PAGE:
Sunday, May 13, 2007

First Week

Today marks one week here in Trujillo as a volunteer. "One down, 103 to go," says Mary, a friend in nearby Sonaguera. This week has definitely had it's ups and downs, but overall I would say it's been a pretty good week. I still don't have a very good idea of exactly what I'm going to end up doing here, but I've got some leads, I'm making connections, and that's a good start.

Highlights from this week:

  • I spent two days installing biosand water filters with the local chapter of Pure Water for the World (PWW). Tuesday and Wednesday we drove out early in the morning to Dos Bocas, and aldea about 45 minutes east of Trujillo. The filters had already been delivered to many of the houses, we just had to fill them up with the layers of gravel, gravín (fine gravel), and sand, then teach the families how to use the filters.

    The work Pure Water does and the challenges they face are a good example of just how hard it is to improve people's living conditions in a sustainable way. The water filters are fairly easy to use, and when properly cared for will last for years and years. They produce very clean water. PWW chooses communities with a high incidence of water-borne illness (mainly diarrhea), poor water sources, and low likelihood of getting a new water system in the near future. One would think that putting a filter in every household would produce a huge drop in the incidence of diarrhea. But usually the drop isn't that big, if it's there at all.

    Dos Bocas is a perfect example of why. Animals outnumber people in the community by 10 to 1, if not more. Dogs, pigs, sheep, chickens, and ducks roam freely through kitchens, living rooms, bedrooms. Kids are almost always barefoot, if not completely naked. Few houses had proper sinks, fewer still had soap. Flies swarm dishes and leftovers in the kitchen. Latrines aren't always well-maintained, and sometimes they aren't even used. Education levels are extremely low (at least one quarter of the heads of family couldn't even sign their names on the receipts we gave them) and many people don't understand the connections between hygiene and disease. Behaviors developed over a lifetime contribute in many different ways to the contamination of the entire household.

    PWW has a monitoring program to check in on families who have received filters and counsel them on maintenance of the filter as well as general cleanliness and hygiene issues. One of the things we've talked about is developing a more detailed charla about hygiene and diarrhea that we can give at community meetings. But knowledge does not necessarily bring behavior change. I take it for granted that my parents told me to brush my teeth, wash my hands, shower regularly, wear shoes, etc. If I had grown up on a farm, I would have learned that animals are not allowed in the house. But imagine if you had never received any of that training as a child. How likely would you be to change your behavior if some gringo came by and told you to?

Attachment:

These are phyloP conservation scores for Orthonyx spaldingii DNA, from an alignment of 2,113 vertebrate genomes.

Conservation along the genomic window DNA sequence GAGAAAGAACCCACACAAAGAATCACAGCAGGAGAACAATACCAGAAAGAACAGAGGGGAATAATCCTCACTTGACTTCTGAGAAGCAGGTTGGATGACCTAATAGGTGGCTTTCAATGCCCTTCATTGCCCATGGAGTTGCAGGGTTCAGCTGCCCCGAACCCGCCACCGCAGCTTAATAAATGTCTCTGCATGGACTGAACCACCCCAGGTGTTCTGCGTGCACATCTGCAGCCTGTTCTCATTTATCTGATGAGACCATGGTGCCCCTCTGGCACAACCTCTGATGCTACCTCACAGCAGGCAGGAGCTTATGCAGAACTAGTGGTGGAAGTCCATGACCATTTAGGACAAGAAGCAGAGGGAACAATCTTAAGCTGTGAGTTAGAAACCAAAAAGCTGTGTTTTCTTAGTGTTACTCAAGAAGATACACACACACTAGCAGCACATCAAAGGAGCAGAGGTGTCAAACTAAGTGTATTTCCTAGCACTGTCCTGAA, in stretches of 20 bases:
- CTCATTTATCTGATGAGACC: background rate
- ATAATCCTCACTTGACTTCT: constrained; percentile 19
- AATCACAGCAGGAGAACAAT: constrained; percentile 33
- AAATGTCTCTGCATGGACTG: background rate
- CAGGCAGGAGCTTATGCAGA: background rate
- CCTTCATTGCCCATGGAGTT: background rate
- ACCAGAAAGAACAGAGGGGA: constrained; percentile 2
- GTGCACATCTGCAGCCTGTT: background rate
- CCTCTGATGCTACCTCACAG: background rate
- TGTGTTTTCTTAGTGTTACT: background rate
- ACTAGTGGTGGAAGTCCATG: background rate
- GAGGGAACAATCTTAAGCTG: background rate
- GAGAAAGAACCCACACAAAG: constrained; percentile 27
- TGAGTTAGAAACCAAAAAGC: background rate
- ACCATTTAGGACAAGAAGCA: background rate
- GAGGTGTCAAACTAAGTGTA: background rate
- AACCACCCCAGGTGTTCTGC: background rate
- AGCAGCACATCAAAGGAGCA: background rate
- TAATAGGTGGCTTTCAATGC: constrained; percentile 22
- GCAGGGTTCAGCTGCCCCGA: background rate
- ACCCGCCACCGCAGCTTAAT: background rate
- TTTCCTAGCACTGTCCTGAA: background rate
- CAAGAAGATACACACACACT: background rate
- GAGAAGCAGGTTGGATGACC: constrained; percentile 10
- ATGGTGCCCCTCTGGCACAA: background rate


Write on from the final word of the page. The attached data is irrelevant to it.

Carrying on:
That said, I'm still very impressed by the work Pure Water does. They deliver easy-to-use, durable filters. They recruit community leaders to help install the filters, so that those leaders then become "experts" and can help other families maintain their filters. They have a monitoring program, and incorporate an educational component that attacks the knowledge/behavior side of the problem. Change might not occur quickly (it never does) but they seem to have a good strategy and a good group of local employees who are committed to the project over the long-term.

  • I attended an HIV/AIDS prevention taller (workshop) put on by Foro Nacional de SIDA (National AIDS Forum). The Foro is one of my main counterparts and I had been feeling a little discouraged at the beginning of the week because I hadn't been able to get in touch with them. But I spent most of Thursday at the taller and then at a youth meeting at the Foro office. There is a daylong HIV prevention seminario (seminar) next week, followed by a ceremony of solidarity for people living with HIV/AIDS.

  • I got a haircut at my new favorite barbershop, Barberia Manhattan. They trimmed and styled my beard as well. It is a...different look, for sure. I'll post pictures sometime (a memory card is on it's way!).

  • Yesterday, Mary bussed into town and we headed over to Casa Kiwi, about 5km outside of Trujillo. We had a day of beach, sun, and relaxing. The sunset over the Bay of Trujillo was incredible (again I apologize for the lack of pictures). A thick haze turned the sun a deep, dim red, and the water glowed with iridescent reds, greens and blues.

    Unfortunately, the late afternoon also brought out the sand flies (ejenes). These nasty little buggers swarm all over you, and their bites hurt. They're easy to kill once they land on you, but there are so many it just doesn't matter. I am completely covered with bites. And they itch like hell.

1 comment:

Tom said...

Hi Raphael, Just dropped by from Florida to catch your blog.

I'll be stopping by often. I admire what you are doing.